4castplus Blog

4castplus Blog

16 16, 2017

Which is it... LEM or a Daily Field Report?

Construction contractors are increasingly adopting technology to track their daily costs and activities from the jobsite. Some will refer to this as tracking their daily LEM – which stands for Labor, Equipment and Materials – however others may call it Field Data Capture; and some may call it the Daily Field Report, or Site Superintendent Report. Although we’ve adopted an industry term, “Construction Cost Tracking” as a general name to describe the activity and process, we tend to use “LEM” as the term that describes the final document(s) that contain all the jobsite data that gets tracked.

If you’re familiar with 4castplus at all, you’ll know that the system enables contractors to track much more than labor, equipment and materials. There’s clearly much more going on than that – so a “LEM” is just a term used that encapsulates the broad variety of everything that gets tracked. Other data that gets captured in the LEM includes: labor expenses like subsistence and meals; along with 3rd party vendor expenses; material field receipts; daily log and the weather. Field personnel can also input production quantities as progressed items that are completed. It also allows field personnel to upload any number of documents into organized document repository categories. There’s additionally a very powerful Vendor LEM option to track the costs and expenses from subcontractors.

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03 3, 2017

Measuring Project Progress: Rules of Credit and Weighted Steps Progressing

Any organization that executes on major projects will know the importance of gathering information on how far along they are on a project. In other words, evaluating Percent Complete. Evaluating that by activity, by phase, by project, etc.  At 4castplus, we refer to this as a "Progress Measurement" and it serves as a critical function for calculating analytics such as Earned Value Management (EVM) metrics. Measuring progress however, is a tricky thing to do; and can cause companies to not bother with it if they don’t have a good system and process in place. This is unfortunate as it is a vital part of project management and project controls on major projects. Without it, you’re flying in the dark.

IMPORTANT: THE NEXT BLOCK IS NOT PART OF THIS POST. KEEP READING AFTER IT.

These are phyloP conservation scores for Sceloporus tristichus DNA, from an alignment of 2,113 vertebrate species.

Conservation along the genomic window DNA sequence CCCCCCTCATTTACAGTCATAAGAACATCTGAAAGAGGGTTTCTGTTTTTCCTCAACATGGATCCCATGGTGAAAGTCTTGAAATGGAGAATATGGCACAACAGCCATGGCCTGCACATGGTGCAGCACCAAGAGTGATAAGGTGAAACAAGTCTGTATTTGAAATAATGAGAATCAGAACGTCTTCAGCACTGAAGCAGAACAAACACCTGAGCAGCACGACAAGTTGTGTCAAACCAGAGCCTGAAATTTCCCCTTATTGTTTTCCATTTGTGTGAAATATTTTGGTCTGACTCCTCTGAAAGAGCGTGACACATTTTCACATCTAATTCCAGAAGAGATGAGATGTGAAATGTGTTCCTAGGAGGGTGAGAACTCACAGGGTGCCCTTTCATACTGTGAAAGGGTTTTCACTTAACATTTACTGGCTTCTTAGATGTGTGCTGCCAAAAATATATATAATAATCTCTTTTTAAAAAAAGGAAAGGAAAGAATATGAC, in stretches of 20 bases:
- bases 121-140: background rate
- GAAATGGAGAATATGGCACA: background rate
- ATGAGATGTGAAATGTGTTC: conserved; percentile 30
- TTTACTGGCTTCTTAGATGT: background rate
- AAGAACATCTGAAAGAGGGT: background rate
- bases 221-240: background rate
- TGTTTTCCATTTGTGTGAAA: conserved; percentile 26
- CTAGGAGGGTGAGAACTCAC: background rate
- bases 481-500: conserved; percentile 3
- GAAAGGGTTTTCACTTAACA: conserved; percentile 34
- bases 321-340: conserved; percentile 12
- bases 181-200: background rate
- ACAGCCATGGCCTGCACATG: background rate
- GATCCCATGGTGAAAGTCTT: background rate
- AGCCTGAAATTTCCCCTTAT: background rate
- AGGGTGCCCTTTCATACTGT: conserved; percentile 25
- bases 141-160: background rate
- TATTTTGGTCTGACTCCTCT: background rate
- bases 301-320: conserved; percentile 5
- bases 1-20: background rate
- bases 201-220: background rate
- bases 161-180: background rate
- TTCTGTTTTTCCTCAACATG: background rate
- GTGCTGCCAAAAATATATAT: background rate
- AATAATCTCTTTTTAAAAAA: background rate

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31 31, 2017

Quality Jobsite Data: It will Save You Time, Money and Effort

Successfully managing construction projects is highly dependent on the quality of the data that’s captured about those projects. Whether you’re using the data to manage costs, bill your clients, pay your subcontractors, determine progress – or all that and more – the quality of that data is crucial to the success of the project. Current, Accurate and Complete – these are the key cornerstones of quality information. What’s more, getting quality data right from the start – i.e. from when it’s first entered into the system – saves organizations tremendous time, money and effort in executing on projects. Not only that, it reduces the chances and effects of any potential claims, disputes, safety issues and delays.  Mistakes and omissions bleed energy and money from your organization. The result is not just costly, it’s often embarrassing – and you are particularly vulnerable if you have any manual “double-entry” of data from system to system.

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26 26, 2017
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31 31, 2016
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29 29, 2016
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01 1, 2016
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08 8, 2015
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23 23, 2013

Should you Adopt Standards for Project Controls and Procurement?

4castplus Construction Procurement and Cost Tracking Software - Should You Adopt Standards for Project Controls and Procurement

I was visiting a client yesterday helping them get started with some new projects they were planning. They’re a fairly new client and are still working through some of their internal processes with respect to how they’re going to take full advantage of this enterprise software they've just adopted. They were engaged in a very productive, but heated dialogue about how to manage this transition. The challenges they face are similar challenges that most companies would in this situation, so I thought it’d be worth writing about.

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29 29, 2012
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